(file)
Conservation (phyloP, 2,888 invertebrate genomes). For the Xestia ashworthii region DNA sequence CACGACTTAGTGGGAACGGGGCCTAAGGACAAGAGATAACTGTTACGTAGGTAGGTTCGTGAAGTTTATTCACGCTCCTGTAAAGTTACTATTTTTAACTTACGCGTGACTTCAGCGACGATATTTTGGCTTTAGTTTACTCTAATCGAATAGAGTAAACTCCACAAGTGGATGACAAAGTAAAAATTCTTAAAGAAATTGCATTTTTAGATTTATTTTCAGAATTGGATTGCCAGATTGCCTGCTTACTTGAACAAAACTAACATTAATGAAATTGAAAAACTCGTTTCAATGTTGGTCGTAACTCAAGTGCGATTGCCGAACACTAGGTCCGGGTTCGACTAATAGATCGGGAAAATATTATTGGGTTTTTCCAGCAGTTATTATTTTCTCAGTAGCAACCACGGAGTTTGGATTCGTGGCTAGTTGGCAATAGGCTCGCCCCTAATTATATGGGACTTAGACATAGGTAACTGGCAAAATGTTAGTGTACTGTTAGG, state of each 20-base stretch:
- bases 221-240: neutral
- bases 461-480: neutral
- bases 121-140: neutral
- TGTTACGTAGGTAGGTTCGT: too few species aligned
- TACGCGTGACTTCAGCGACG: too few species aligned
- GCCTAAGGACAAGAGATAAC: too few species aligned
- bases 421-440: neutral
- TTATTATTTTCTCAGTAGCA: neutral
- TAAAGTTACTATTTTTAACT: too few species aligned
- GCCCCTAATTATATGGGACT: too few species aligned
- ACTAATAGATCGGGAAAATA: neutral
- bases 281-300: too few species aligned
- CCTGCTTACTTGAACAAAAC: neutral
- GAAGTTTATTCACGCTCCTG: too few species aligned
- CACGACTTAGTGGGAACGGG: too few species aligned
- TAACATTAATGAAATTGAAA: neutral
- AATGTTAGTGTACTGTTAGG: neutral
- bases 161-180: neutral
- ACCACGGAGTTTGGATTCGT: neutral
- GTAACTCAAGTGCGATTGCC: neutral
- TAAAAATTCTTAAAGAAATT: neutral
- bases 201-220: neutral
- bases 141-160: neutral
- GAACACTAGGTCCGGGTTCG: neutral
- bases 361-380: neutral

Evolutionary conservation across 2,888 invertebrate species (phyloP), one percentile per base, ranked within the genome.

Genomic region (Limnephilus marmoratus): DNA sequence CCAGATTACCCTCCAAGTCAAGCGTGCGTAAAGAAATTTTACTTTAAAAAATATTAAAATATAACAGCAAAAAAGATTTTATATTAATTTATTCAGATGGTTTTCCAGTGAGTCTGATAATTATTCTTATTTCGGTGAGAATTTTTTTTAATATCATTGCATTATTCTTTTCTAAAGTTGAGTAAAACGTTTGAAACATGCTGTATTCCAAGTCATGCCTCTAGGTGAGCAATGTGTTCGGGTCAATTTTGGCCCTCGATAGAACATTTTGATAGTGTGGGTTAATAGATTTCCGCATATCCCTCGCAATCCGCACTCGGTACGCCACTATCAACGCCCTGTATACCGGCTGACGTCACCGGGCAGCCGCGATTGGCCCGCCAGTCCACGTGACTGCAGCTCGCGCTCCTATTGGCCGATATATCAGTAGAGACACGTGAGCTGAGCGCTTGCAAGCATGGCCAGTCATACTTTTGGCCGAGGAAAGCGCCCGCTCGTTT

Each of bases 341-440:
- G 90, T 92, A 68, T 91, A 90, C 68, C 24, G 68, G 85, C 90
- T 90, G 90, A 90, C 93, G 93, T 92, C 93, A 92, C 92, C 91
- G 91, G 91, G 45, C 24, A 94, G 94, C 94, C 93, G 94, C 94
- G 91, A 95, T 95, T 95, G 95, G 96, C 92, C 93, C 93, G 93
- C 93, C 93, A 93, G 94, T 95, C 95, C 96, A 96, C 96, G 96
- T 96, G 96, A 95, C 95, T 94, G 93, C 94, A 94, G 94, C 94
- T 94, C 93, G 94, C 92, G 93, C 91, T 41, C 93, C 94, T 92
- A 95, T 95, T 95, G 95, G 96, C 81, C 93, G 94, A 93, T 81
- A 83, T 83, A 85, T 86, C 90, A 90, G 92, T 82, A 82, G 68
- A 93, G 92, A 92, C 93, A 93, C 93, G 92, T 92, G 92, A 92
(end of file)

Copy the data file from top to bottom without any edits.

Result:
Conservation (phyloP, 2,888 invertebrate genomes). For the Xestia ashworthii region DNA sequence CACGACTTAGTGGGAACGGGGCCTAAGGACAAGAGATAACTGTTACGTAGGTAGGTTCGTGAAGTTTATTCACGCTCCTGTAAAGTTACTATTTTTAACTTACGCGTGACTTCAGCGACGATATTTTGGCTTTAGTTTACTCTAATCGAATAGAGTAAACTCCACAAGTGGATGACAAAGTAAAAATTCTTAAAGAAATTGCATTTTTAGATTTATTTTCAGAATTGGATTGCCAGATTGCCTGCTTACTTGAACAAAACTAACATTAATGAAATTGAAAAACTCGTTTCAATGTTGGTCGTAACTCAAGTGCGATTGCCGAACACTAGGTCCGGGTTCGACTAATAGATCGGGAAAATATTATTGGGTTTTTCCAGCAGTTATTATTTTCTCAGTAGCAACCACGGAGTTTGGATTCGTGGCTAGTTGGCAATAGGCTCGCCCCTAATTATATGGGACTTAGACATAGGTAACTGGCAAAATGTTAGTGTACTGTTAGG, state of each 20-base stretch:
- bases 221-240: neutral
- bases 461-480: neutral
- bases 121-140: neutral
- TGTTACGTAGGTAGGTTCGT: too few species aligned
- TACGCGTGACTTCAGCGACG: too few species aligned
- GCCTAAGGACAAGAGATAAC: too few species aligned
- bases 421-440: neutral
- TTATTATTTTCTCAGTAGCA: neutral
- TAAAGTTACTATTTTTAACT: too few species aligned
- GCCCCTAATTATATGGGACT: too few species aligned
- ACTAATAGATCGGGAAAATA: neutral
- bases 281-300: too few species aligned
- CCTGCTTACTTGAACAAAAC: neutral
- GAAGTTTATTCACGCTCCTG: too few species aligned
- CACGACTTAGTGGGAACGGG: too few species aligned
- TAACATTAATGAAATTGAAA: neutral
- AATGTTAGTGTACTGTTAGG: neutral
- bases 161-180: neutral
- ACCACGGAGTTTGGATTCGT: neutral
- GTAACTCAAGTGCGATTGCC: neutral
- TAAAAATTCTTAAAGAAATT: neutral
- bases 201-220: neutral
- bases 141-160: neutral
- GAACACTAGGTCCGGGTTCG: neutral
- bases 361-380: neutral

Evolutionary conservation across 2,888 invertebrate species (phyloP), one percentile per base, ranked within the genome.

Genomic region (Limnephilus marmoratus): DNA sequence CCAGATTACCCTCCAAGTCAAGCGTGCGTAAAGAAATTTTACTTTAAAAAATATTAAAATATAACAGCAAAAAAGATTTTATATTAATTTATTCAGATGGTTTTCCAGTGAGTCTGATAATTATTCTTATTTCGGTGAGAATTTTTTTTAATATCATTGCATTATTCTTTTCTAAAGTTGAGTAAAACGTTTGAAACATGCTGTATTCCAAGTCATGCCTCTAGGTGAGCAATGTGTTCGGGTCAATTTTGGCCCTCGATAGAACATTTTGATAGTGTGGGTTAATAGATTTCCGCATATCCCTCGCAATCCGCACTCGGTACGCCACTATCAACGCCCTGTATACCGGCTGACGTCACCGGGCAGCCGCGATTGGCCCGCCAGTCCACGTGACTGCAGCTCGCGCTCCTATTGGCCGATATATCAGTAGAGACACGTGAGCTGAGCGCTTGCAAGCATGGCCAGTCATACTTTTGGCCGAGGAAAGCGCCCGCTCGTTT

Each of bases 341-440:
- G 90, T 92, A 68, T 91, A 90, C 68, C 24, G 68, G 85, C 90
- T 90, G 90, A 90, C 93, G 93, T 92, C 93, A 92, C 92, C 91
- G 91, G 91, G 45, C 24, A 94, G 94, C 94, C 93, G 94, C 94
- G 91, A 95, T 95, T 95, G 95, G 96, C 92, C 93, C 93, G 93
- C 93, C 93, A 93, G 94, T 95, C 95, C 96, A 96, C 96, G 96
- T 96, G 96, A 95, C 95, T 94, G 93, C 94, A 94, G 94, C 94
- T 94, C 93, G 94, C 92, G 93, C 91, T 41, C 93, C 94, T 92
- A 95, T 95, T 95, G 95, G 96, C 81, C 93, G 94, A 93, T 81
- A 83, T 83, A 85, T 86, C 90, A 90, G 92, T 82, A 82, G 68
- A 93, G 92, A 92, C 93, A 93, C 93, G 92, T 92, G 92, A 92